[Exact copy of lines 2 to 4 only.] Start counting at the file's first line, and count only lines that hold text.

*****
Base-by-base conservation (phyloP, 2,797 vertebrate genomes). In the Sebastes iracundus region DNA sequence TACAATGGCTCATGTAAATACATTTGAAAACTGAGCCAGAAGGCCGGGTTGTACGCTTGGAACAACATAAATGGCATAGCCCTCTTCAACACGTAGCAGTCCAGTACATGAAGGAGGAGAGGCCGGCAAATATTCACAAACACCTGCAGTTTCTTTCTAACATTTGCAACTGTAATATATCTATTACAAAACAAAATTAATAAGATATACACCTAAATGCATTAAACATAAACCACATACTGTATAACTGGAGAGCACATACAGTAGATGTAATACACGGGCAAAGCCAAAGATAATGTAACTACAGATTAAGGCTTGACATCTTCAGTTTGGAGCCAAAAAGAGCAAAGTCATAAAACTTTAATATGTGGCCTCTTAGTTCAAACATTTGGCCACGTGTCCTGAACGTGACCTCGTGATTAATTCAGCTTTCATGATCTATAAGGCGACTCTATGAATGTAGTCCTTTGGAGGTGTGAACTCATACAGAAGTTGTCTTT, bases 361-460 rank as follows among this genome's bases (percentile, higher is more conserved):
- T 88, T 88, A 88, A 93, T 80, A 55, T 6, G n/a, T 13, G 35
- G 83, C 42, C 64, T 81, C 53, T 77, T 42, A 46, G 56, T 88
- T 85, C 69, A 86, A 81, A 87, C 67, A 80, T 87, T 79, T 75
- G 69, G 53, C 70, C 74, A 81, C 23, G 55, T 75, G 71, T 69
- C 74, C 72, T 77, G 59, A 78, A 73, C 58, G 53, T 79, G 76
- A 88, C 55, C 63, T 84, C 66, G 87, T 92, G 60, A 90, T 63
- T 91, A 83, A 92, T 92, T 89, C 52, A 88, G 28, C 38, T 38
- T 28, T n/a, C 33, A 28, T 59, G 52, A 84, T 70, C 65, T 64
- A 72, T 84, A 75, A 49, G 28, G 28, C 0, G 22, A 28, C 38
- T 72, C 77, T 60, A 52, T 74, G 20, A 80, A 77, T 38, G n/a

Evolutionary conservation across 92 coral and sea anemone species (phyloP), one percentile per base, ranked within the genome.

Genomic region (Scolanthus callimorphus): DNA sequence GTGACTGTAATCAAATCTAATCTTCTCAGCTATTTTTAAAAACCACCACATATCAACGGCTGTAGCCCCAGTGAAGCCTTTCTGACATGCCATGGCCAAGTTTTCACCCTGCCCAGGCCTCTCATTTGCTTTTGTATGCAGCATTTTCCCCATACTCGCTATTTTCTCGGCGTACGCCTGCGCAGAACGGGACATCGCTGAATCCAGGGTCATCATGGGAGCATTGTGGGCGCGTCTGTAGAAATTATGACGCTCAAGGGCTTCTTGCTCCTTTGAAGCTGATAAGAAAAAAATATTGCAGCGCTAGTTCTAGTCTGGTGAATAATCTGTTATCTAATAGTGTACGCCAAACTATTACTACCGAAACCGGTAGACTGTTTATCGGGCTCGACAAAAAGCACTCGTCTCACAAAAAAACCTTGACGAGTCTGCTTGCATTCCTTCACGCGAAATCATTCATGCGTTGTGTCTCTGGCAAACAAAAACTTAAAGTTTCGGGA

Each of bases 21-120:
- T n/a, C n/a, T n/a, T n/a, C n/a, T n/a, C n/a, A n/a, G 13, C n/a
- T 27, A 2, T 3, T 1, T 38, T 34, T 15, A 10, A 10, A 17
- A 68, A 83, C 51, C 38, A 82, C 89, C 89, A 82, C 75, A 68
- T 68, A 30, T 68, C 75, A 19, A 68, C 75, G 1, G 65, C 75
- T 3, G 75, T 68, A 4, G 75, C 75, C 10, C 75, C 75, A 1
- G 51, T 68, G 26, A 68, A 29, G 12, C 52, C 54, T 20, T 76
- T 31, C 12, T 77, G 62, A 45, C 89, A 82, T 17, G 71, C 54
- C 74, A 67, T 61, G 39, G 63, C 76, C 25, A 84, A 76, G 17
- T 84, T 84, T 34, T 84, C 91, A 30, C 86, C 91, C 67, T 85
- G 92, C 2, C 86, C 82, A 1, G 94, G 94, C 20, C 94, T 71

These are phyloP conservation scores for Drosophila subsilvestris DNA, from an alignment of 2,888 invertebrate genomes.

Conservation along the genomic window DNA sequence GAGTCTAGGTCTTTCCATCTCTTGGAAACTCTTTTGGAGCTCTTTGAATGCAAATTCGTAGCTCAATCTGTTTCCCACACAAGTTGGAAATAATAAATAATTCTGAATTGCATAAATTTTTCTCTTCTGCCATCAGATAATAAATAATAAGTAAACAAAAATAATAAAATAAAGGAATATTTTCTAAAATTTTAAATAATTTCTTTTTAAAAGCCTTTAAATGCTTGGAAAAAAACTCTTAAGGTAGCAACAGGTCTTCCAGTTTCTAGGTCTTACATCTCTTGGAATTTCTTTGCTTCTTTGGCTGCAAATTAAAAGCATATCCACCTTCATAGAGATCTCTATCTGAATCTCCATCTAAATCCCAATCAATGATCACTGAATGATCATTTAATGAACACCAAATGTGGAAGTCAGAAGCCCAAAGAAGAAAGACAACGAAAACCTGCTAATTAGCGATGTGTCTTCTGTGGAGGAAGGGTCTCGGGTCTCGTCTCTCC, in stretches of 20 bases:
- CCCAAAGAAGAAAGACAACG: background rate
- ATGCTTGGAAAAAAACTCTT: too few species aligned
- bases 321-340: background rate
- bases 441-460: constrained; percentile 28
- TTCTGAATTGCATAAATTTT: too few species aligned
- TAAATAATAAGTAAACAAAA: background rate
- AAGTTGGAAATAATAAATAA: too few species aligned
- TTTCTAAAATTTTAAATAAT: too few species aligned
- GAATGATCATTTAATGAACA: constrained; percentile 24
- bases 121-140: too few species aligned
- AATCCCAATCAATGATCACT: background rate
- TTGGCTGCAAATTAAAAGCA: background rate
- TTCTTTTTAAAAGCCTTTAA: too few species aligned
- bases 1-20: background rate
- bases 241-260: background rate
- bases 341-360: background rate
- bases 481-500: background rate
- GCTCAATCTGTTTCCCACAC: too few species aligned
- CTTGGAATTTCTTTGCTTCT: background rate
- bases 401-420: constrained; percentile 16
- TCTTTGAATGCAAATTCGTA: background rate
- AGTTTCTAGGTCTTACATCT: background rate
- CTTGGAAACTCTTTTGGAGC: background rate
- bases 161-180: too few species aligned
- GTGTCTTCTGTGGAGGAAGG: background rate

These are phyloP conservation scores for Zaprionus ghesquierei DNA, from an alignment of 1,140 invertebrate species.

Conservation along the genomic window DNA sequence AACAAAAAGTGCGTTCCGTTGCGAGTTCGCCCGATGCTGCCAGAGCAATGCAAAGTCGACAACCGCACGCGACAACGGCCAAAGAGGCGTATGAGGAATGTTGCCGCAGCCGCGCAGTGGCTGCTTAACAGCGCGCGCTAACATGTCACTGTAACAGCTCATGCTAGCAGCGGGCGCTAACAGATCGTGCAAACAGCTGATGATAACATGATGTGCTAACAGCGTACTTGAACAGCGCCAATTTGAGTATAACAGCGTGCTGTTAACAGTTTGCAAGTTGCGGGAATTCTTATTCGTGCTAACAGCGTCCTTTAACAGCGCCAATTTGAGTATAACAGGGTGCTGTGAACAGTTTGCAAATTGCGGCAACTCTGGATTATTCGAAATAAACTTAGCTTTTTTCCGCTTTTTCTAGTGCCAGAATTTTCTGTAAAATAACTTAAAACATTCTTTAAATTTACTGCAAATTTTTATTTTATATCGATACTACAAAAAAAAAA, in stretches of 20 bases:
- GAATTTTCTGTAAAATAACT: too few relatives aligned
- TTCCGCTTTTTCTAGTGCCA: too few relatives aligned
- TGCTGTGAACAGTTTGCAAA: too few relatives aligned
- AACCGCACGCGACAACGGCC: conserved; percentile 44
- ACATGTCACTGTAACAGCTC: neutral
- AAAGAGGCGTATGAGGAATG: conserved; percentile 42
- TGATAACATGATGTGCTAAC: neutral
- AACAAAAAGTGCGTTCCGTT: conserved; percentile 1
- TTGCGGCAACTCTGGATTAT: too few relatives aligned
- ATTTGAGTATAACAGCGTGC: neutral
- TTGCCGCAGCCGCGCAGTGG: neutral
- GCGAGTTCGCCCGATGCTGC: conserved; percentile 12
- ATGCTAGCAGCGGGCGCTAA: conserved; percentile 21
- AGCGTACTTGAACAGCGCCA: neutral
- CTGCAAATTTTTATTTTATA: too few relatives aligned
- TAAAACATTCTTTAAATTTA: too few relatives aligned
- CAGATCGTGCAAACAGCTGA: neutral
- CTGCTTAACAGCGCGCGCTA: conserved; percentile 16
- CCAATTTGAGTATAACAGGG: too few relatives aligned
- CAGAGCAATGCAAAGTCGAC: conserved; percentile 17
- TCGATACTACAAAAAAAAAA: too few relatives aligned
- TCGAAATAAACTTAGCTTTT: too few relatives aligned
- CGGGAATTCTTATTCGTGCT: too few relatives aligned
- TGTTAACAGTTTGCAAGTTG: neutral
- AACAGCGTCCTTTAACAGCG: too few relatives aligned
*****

- T 88, T 88, A 88, A 93, T 80, A 55, T 6, G n/a, T 13, G 35
- G 83, C 42, C 64, T 81, C 53, T 77, T 42, A 46, G 56, T 88
- T 85, C 69, A 86, A 81, A 87, C 67, A 80, T 87, T 79, T 75